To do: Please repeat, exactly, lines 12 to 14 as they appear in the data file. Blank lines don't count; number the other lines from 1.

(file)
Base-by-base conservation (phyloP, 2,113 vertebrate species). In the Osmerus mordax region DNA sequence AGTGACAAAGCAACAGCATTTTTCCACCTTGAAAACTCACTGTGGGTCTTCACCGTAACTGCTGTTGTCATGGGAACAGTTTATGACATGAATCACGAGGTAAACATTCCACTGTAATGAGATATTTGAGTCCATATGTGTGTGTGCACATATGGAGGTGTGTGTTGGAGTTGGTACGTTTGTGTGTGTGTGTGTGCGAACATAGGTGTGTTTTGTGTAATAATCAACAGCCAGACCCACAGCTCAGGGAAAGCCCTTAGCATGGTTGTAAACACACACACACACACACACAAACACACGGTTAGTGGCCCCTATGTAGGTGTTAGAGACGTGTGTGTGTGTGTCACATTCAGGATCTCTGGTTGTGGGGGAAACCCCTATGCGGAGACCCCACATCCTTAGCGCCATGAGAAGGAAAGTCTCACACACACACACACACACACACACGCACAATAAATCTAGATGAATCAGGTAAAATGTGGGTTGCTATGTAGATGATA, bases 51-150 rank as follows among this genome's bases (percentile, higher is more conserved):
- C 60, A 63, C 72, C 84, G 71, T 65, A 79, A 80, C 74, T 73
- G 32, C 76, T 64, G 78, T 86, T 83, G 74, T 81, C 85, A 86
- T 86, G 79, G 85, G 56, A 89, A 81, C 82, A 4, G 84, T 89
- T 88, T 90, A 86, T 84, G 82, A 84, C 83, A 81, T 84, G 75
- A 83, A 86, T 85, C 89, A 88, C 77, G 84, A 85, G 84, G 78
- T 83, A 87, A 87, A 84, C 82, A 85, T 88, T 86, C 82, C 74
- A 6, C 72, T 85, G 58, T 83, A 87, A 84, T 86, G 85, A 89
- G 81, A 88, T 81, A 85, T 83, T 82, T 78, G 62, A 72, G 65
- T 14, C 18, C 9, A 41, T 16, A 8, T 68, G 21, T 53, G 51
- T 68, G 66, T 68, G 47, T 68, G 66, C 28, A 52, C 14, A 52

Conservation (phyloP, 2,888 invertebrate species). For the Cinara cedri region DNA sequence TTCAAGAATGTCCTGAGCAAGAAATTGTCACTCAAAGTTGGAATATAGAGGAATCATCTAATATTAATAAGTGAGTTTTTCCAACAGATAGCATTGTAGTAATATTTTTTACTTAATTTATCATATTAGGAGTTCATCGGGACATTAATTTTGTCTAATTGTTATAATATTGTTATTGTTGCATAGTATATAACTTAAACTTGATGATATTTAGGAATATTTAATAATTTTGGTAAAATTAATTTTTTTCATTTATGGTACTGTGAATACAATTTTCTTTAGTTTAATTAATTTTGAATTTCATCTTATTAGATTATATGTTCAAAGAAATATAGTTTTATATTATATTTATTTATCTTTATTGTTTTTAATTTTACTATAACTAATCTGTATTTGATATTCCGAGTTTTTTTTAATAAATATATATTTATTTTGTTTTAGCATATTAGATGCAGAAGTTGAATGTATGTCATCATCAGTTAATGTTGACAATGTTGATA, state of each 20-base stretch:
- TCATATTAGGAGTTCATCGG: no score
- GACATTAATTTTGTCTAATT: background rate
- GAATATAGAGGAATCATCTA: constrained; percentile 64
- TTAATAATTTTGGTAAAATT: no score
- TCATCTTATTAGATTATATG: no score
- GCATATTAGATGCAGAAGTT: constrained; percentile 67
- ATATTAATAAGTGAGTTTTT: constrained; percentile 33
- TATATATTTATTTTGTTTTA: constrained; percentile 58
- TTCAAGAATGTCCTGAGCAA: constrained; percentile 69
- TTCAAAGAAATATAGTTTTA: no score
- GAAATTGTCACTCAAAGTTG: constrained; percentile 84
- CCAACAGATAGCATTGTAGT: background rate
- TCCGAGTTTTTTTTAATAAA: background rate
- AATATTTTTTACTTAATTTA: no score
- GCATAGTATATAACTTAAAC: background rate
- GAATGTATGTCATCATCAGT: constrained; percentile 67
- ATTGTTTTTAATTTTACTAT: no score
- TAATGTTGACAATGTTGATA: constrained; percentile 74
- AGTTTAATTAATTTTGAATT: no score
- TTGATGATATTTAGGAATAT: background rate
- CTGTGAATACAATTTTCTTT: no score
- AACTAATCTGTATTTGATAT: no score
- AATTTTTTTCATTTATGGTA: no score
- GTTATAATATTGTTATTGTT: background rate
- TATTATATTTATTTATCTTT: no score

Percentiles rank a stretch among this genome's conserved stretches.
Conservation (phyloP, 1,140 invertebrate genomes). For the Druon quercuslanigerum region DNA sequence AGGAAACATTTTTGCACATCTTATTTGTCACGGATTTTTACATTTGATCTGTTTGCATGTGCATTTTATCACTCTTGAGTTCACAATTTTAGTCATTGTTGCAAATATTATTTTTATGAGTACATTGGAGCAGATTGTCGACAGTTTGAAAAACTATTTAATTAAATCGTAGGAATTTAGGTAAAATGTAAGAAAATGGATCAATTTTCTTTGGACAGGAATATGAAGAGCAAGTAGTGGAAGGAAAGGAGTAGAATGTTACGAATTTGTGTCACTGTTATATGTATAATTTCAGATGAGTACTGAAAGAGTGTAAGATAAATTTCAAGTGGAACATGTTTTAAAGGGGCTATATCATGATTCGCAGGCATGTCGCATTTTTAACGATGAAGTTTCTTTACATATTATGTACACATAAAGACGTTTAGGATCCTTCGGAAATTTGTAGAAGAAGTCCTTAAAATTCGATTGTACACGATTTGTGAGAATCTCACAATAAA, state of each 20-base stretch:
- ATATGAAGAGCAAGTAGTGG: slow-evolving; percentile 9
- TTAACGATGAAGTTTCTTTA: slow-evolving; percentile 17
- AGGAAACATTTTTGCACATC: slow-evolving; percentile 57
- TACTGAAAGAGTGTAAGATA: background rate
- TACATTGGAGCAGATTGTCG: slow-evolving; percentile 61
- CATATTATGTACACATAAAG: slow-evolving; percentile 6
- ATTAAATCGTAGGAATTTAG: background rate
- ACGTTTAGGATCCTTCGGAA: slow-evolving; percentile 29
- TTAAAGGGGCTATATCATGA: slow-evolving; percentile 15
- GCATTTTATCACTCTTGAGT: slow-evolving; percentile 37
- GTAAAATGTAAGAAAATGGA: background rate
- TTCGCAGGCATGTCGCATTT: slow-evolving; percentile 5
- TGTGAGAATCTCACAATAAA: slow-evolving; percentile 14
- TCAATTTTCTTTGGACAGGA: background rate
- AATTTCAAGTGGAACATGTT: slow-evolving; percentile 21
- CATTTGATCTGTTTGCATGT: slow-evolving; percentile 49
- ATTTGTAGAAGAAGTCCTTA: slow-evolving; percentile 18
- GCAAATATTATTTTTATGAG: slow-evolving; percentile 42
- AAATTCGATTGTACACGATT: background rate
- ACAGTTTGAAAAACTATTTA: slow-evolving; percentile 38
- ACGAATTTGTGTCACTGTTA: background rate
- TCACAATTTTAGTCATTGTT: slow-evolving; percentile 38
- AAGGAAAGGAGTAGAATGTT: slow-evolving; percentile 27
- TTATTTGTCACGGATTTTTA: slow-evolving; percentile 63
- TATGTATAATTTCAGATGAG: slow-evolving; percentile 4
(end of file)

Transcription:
Conservation (phyloP, 2,888 invertebrate species). For the Cinara cedri region DNA sequence TTCAAGAATGTCCTGAGCAAGAAATTGTCACTCAAAGTTGGAATATAGAGGAATCATCTAATATTAATAAGTGAGTTTTTCCAACAGATAGCATTGTAGTAATATTTTTTACTTAATTTATCATATTAGGAGTTCATCGGGACATTAATTTTGTCTAATTGTTATAATATTGTTATTGTTGCATAGTATATAACTTAAACTTGATGATATTTAGGAATATTTAATAATTTTGGTAAAATTAATTTTTTTCATTTATGGTACTGTGAATACAATTTTCTTTAGTTTAATTAATTTTGAATTTCATCTTATTAGATTATATGTTCAAAGAAATATAGTTTTATATTATATTTATTTATCTTTATTGTTTTTAATTTTACTATAACTAATCTGTATTTGATATTCCGAGTTTTTTTTAATAAATATATATTTATTTTGTTTTAGCATATTAGATGCAGAAGTTGAATGTATGTCATCATCAGTTAATGTTGACAATGTTGATA, state of each 20-base stretch:
- TCATATTAGGAGTTCATCGG: no score
- GACATTAATTTTGTCTAATT: background rate